The Precambrian Grinnell Formation is composed of an argillite, similar to the Appekunny Formation. The Grinnell argillite is rich in hematite, with occasional green banding due to the presence of chlorite (above). Fossils from this formation are rare, with only three areas documented thus far. One occurrence of mound-shaped stromatolites was discovered in the summer of 1953 along Going-to-the-Sun Road in the St. Mary Valley (left). These stromatolites were identified as Collenia symmetrica, Cryptozoon occidentale and Collenia undosa (Rezak, 1957). Mound-shaped stromatolites are also found in two locations on Mt. Henkel (Horodyski, 1983a, 1989). The scarcity of these fossils is most likely due to the high rate of deposition of terrigenous sediment that would have clouded the waters where these fossils attempted to survive. The algal components of stromatolites require clear waters in order to utilize photosynthesis. A high content of silt in the water would likely have halted this process.



Ripple marks in the Grinnell
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Earhart, R.L., Raup, O.B., Whipple, J.W., Isom, A.L. and Davis, G.A., 1989, Geologic maps, cross section, and photographs of the central part of Glacier National Park, Montana: U.S. Geological Survey, Miscellaneous Investigations Series Map I-1508-B, scale 1:69500.

Fedonkin, M.A., Yochelson, E.L. and Horodyski, R.J., 1994, Ancient Metazoa: National Geographic Research and Exploration, v. 10, p. 200-223.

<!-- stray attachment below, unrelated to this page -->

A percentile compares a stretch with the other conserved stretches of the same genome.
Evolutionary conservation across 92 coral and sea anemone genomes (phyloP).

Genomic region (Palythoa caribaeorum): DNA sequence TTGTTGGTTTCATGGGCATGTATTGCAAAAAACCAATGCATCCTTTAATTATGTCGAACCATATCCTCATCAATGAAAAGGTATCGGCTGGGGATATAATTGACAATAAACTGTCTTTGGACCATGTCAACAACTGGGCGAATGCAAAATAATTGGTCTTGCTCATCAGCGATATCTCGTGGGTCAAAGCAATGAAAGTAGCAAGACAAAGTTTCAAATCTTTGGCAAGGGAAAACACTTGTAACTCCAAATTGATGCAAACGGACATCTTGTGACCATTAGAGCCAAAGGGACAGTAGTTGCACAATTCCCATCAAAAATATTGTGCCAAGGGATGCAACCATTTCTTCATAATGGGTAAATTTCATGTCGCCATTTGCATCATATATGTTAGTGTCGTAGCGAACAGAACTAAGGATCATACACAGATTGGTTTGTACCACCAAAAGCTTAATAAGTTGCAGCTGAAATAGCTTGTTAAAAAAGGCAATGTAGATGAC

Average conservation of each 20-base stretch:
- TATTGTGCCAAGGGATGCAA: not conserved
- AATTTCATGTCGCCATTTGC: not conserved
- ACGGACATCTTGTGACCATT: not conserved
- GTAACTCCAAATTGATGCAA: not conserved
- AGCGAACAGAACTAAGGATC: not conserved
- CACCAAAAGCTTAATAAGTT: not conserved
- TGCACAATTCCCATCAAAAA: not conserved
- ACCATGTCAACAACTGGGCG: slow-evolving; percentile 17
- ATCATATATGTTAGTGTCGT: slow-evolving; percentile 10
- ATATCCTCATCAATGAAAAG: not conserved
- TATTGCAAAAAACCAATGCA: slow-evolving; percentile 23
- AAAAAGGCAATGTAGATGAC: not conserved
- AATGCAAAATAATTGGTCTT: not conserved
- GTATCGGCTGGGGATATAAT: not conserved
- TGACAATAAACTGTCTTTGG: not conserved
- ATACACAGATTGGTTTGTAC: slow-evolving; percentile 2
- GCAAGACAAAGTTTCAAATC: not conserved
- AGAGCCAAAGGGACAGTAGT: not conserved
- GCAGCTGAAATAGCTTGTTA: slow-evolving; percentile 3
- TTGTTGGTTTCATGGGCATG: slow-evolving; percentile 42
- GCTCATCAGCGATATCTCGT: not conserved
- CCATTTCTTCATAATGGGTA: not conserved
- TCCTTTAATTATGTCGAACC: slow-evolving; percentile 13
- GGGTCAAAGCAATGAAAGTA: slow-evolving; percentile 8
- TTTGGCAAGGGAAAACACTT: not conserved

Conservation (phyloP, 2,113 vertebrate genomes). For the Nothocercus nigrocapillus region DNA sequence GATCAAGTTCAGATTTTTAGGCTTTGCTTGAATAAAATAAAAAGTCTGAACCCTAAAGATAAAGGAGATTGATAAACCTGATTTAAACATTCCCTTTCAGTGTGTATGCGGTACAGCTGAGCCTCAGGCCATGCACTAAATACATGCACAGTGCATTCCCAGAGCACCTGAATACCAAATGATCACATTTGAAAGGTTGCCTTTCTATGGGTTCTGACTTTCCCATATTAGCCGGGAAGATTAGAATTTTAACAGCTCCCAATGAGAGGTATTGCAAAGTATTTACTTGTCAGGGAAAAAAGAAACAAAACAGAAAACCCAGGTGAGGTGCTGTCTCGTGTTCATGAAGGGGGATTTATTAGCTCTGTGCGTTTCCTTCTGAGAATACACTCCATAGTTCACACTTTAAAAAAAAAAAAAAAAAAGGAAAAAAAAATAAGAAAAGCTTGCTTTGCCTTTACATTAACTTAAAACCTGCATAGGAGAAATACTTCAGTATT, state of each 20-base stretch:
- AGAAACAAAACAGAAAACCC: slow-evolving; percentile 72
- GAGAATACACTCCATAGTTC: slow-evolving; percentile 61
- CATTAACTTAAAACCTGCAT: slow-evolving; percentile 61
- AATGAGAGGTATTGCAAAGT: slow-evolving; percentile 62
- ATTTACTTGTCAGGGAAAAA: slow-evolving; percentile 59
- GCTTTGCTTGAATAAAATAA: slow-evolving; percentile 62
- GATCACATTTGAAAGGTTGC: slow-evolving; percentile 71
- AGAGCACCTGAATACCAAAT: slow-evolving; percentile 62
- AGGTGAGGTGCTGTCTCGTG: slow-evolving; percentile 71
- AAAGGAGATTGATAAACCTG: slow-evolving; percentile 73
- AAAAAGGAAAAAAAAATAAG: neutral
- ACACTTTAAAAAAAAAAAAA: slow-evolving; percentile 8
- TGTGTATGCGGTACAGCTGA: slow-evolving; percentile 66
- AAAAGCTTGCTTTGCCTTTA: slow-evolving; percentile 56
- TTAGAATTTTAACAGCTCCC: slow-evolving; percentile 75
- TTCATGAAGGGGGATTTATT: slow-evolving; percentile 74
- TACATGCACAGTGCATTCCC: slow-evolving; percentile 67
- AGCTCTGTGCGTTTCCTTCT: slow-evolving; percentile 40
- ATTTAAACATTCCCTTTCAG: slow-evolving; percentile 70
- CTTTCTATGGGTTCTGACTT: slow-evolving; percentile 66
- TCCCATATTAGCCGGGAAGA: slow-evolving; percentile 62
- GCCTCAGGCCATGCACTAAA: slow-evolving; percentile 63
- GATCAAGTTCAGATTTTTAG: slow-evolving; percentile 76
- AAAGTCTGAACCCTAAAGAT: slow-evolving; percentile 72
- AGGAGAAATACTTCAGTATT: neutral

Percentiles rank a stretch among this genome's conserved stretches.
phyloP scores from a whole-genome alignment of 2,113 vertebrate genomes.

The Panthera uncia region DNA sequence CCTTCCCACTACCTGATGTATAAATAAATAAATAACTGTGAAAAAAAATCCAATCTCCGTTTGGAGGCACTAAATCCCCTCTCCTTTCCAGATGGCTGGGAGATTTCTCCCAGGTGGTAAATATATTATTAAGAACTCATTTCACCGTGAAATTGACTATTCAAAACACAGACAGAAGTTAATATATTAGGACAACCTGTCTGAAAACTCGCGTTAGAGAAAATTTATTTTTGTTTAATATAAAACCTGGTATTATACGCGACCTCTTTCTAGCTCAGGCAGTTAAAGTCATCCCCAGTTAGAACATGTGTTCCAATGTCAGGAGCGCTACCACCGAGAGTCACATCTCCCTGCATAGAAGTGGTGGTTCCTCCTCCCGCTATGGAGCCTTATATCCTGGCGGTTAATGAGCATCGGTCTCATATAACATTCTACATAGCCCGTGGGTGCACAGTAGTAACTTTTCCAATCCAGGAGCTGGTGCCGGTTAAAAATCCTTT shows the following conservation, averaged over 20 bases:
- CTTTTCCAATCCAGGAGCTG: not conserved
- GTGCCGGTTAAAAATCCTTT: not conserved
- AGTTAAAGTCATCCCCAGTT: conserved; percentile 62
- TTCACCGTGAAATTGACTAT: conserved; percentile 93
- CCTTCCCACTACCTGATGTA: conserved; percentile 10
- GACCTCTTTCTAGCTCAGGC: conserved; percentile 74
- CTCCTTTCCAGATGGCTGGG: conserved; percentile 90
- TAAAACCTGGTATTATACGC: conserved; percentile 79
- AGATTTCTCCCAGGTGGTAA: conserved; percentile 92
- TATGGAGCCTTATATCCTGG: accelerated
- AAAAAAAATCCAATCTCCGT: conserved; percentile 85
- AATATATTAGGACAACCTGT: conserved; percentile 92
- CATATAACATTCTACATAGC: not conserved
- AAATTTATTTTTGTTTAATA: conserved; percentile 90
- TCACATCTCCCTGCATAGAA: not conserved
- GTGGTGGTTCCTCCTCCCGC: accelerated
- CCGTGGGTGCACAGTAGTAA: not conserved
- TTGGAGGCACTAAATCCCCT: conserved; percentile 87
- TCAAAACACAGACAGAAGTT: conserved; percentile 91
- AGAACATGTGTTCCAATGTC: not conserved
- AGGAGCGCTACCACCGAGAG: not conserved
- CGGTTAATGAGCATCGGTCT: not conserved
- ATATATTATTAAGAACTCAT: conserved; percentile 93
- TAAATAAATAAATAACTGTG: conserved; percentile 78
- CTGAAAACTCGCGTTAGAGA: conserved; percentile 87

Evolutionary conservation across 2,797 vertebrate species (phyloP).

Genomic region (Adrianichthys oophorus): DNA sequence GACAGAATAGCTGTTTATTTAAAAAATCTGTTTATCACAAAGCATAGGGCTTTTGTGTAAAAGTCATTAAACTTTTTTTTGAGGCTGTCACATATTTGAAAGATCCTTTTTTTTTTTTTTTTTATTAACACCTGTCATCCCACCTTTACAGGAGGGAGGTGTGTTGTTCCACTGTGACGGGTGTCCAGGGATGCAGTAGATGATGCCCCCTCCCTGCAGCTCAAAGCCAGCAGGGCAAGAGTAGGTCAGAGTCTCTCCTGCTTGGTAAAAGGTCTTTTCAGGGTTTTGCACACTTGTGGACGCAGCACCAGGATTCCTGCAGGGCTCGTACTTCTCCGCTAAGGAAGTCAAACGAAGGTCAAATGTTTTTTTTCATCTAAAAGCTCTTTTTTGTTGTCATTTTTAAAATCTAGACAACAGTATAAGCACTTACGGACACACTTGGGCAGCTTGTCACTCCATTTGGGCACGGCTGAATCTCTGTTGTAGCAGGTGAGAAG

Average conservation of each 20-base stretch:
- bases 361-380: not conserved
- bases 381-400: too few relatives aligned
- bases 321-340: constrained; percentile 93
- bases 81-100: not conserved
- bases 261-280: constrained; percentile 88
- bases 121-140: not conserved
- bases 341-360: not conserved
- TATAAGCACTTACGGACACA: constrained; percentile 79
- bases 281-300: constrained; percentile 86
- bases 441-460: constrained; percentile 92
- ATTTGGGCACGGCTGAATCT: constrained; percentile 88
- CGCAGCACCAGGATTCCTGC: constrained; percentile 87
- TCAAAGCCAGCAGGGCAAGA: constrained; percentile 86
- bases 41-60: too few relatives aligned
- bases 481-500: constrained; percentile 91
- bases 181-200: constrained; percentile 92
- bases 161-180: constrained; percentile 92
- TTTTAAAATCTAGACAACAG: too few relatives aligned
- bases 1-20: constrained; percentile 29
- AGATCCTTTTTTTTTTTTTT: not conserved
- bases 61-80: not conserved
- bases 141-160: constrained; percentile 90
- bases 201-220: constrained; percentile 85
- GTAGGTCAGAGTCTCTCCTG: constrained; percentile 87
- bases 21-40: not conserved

Fedonkin, M.A. and Yochelson, E.L., 2002, Middle Proterozoic (1.5 Ga) Horodyskia moniliformis Yochelson and Fedonkin, the Oldest Known Tissue-Grade Colonial Eucaryote: Washington, D.C., Smithsonian Contributions to Paleobiology 94, 29 p.

Horodyski, R.J., 1981, Pseudomicrofossils and altered microfossils from a Middle Proterozoic Shale, Belt Supergroup, Montana: Precambrian Research, v. 16, p. 143-154.

Horodyski, R.J., 1982a, Problematic bedding-plane markings from the Middle Proterozoic Appekunny Argillite, Belt Supergroup, Northwestern Montana: Journal of Paleontology, v. 56, p. 882-889.

Horodyski, R.J., 1983a, Sedimentary geology and stromatolites of the Middle Proterozoic Belt Supergroup, Glacier National Park, Montana: Precambrian Research, v. 20, p. 391-425.

Horodyski, R.J., 1985a, Stromatolites and Paleontology of the Middle Proterozoic Belt Supergroup, Glacier National Park, Montana, in Whipple, J.W., O.B. Raup, Kelty, T., Davis, G., and Horodyski, R., eds., A field guidebook to the geology of Glacier National Park, Montana and vicinity: Society for Sedimentary Geologist (SEPM) midyear meeting field guide, 19 p.

Horodyski, R.J., 1985b, Stromatolites of the Middle Proterozoic Belt Supergroup, Glacier National Park, Montana: Summary and a comment on the Relationships between their Morphology and Paleoenvironment, in Toomey, D.F., and Nitecki, M.H., eds., Paleoalgology: Contemporary Research and Applications: Berlin-Heildelberg, p. 34-39.

Horodyski, R.J., 1989, Stromatolites of the Belt Supergroup, Glacier National Park, Montana, in Winston, D., Horodyski, R.J., and Whipple, J.W., eds., Middle Proterozoic Belt Supergroup, Western Montana: 28th International Geological Congress, Field Trip Guidebook T334, p. 27-
42.

Horodyski, R.J., 1993a, Paleontology of Proterozoic shales and mudstones: Examples from the Belt Supergroup, Chuar Group, and Pahrump Group, western U.S.A: Precambrian Research v. 61, no. 3-4, p. 241-278.